That's the total number of U.S. banks that the Federal Deposit Insurance Corp. has sold off, wound up or closed so far this year.
The most recent additions to the list of failed banks, announced Nov. 5, were:
• K Bank (assets: $538 million) in Randallstown, Md.
• Pierce Commercial Bank ($221 million) Tacoma, Wash.
• Western Commercial Bank ($98.6 million) in Woodland Hills, Calif.
• First Vietnamese American Bank ($48 million) in Westminster, Calif.
One hundred forty-three may sound like a big number, and indeed it is. It's more than the total of banks that were closed in 2009 and nearly half the 300 or so that have died since the beginning of 2008. It's also roughly proportional, on average, to the more than 1,000 banks that were shuttered in the last economic recession from 1987 to 1992. That total, spread equally across those years for comparison's sake, works out to about 166 banks per year, not many more than have been recorded this year.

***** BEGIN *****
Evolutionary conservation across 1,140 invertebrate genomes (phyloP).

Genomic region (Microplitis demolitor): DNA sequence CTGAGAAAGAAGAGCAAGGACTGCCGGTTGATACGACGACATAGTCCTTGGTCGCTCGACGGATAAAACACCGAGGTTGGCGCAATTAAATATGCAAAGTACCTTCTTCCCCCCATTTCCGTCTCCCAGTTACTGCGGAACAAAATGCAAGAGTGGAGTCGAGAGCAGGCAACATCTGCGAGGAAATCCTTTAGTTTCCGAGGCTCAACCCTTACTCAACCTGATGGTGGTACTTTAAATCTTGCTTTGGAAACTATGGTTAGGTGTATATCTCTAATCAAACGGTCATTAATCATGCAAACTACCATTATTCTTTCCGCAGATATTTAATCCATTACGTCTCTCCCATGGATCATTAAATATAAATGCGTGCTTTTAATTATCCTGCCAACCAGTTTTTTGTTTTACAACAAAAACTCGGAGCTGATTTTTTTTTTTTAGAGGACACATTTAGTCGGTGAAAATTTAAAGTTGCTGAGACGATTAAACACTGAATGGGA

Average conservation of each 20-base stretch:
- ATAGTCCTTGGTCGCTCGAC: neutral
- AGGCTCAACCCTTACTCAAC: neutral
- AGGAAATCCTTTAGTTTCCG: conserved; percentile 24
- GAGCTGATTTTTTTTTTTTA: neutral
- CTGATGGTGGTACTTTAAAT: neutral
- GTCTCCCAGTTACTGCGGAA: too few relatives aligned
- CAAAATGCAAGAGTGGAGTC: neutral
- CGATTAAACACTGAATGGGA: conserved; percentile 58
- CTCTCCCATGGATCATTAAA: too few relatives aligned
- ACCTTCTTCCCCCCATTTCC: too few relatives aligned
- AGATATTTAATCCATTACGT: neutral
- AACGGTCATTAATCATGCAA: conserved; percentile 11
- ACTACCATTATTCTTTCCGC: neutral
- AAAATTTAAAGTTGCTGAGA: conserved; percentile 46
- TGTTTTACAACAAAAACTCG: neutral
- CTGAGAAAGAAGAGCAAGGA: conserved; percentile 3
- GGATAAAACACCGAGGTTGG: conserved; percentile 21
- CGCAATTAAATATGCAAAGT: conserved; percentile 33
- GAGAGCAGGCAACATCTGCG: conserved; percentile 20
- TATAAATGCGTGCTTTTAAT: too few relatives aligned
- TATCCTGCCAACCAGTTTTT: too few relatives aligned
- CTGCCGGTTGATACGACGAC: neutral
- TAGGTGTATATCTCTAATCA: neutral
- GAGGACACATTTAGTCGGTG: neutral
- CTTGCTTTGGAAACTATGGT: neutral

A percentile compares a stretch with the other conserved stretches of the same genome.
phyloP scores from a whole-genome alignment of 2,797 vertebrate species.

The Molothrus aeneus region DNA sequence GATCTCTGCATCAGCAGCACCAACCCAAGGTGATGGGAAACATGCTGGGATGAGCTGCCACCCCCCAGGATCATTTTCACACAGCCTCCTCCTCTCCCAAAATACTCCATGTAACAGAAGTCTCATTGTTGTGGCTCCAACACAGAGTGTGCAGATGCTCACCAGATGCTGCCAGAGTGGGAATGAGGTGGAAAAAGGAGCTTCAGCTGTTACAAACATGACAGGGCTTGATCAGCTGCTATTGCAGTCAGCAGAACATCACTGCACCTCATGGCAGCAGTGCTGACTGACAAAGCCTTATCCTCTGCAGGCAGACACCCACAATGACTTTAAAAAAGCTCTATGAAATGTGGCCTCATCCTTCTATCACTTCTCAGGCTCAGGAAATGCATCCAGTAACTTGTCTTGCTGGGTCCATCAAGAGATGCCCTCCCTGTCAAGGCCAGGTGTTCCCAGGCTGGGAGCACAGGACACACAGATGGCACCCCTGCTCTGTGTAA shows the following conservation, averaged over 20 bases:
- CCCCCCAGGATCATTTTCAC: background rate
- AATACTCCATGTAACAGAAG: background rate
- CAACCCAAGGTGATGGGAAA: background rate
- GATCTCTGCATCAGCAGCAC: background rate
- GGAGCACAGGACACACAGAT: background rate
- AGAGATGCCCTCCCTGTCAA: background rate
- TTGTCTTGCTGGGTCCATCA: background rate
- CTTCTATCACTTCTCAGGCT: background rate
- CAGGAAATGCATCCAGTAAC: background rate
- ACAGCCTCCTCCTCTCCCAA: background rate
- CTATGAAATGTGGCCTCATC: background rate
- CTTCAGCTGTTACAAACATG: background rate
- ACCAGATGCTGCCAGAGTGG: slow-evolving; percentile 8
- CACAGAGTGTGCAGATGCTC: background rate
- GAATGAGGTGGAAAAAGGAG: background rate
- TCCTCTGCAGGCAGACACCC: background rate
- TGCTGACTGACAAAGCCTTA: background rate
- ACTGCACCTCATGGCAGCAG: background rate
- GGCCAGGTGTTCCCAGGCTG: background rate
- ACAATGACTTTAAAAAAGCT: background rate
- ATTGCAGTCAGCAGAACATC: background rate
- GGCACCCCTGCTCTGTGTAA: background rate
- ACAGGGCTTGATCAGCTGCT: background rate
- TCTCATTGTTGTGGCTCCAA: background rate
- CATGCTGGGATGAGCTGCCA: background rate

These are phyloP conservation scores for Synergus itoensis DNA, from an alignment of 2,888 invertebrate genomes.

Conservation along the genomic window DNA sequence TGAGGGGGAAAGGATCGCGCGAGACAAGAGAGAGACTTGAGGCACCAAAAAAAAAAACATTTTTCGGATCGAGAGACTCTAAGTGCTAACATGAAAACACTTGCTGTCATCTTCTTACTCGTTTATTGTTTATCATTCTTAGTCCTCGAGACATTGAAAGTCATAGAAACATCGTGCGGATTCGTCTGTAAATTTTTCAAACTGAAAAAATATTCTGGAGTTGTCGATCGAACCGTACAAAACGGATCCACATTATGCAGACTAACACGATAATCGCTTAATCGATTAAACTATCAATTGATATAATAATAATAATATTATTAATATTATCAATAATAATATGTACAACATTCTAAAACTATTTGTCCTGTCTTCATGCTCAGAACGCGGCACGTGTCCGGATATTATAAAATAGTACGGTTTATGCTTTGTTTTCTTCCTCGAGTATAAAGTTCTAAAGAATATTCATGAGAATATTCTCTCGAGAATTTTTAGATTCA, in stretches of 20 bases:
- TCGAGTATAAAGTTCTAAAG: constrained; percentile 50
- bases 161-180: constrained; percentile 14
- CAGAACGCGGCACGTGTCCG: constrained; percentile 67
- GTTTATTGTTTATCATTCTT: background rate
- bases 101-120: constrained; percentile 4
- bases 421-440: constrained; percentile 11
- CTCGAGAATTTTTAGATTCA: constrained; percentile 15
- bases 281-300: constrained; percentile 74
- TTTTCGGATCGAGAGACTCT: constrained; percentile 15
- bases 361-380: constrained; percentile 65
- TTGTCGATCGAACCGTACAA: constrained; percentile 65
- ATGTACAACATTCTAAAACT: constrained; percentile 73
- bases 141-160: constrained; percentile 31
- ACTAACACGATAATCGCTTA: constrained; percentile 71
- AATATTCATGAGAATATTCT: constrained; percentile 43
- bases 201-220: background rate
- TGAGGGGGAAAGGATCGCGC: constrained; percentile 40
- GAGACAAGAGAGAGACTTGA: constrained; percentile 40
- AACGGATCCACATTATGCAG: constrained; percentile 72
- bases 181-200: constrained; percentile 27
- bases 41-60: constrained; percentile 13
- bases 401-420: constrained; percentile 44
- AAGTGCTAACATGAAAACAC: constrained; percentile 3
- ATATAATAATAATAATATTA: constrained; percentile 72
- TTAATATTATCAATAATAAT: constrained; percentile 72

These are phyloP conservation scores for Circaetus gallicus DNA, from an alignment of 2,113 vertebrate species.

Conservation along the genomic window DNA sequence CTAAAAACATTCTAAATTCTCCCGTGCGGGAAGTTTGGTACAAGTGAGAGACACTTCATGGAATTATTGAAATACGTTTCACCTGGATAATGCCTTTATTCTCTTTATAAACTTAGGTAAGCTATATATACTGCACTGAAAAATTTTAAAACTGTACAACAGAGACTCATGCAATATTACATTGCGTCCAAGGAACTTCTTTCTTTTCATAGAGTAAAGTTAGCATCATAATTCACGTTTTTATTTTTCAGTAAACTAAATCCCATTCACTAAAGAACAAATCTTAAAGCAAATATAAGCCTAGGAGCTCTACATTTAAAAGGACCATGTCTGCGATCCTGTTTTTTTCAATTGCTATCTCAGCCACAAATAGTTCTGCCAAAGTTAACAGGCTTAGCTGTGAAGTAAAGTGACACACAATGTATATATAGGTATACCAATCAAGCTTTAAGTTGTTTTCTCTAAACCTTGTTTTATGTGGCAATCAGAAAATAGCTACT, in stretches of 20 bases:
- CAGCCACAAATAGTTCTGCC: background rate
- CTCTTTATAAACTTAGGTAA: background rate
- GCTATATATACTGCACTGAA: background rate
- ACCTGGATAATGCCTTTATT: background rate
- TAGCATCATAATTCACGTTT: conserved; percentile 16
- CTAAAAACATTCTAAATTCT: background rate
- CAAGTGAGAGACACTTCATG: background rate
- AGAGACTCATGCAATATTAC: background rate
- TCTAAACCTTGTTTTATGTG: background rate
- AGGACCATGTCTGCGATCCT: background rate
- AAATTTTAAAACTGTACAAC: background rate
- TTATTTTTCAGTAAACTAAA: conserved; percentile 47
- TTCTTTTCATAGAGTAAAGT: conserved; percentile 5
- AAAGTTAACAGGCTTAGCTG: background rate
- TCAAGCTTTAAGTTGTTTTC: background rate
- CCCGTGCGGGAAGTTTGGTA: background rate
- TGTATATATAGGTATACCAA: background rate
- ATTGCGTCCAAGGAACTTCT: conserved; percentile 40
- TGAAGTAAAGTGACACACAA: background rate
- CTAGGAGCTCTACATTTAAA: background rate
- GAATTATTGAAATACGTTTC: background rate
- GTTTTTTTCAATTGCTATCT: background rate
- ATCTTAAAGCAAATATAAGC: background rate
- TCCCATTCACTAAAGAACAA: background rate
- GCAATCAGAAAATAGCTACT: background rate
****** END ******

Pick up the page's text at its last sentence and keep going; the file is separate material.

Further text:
What's more, the comparison of recent years to the number of bank failures a decade ago is stark. In 2000, the FDIC closed only two banks. In 2001, the total was four banks. 2002? Eleven banks, or about one per month. 2003, three banks. 2004, four banks. Not until 2008 did the pace begin to pick up, reaching a rate of five banks that were closed in November of that year.
2010 is nearly at an end with just eight more Fridays to go, and two of those being holiday weekends. After that, we'll have a total count for the year.
Will next year be as ugly as this year has been?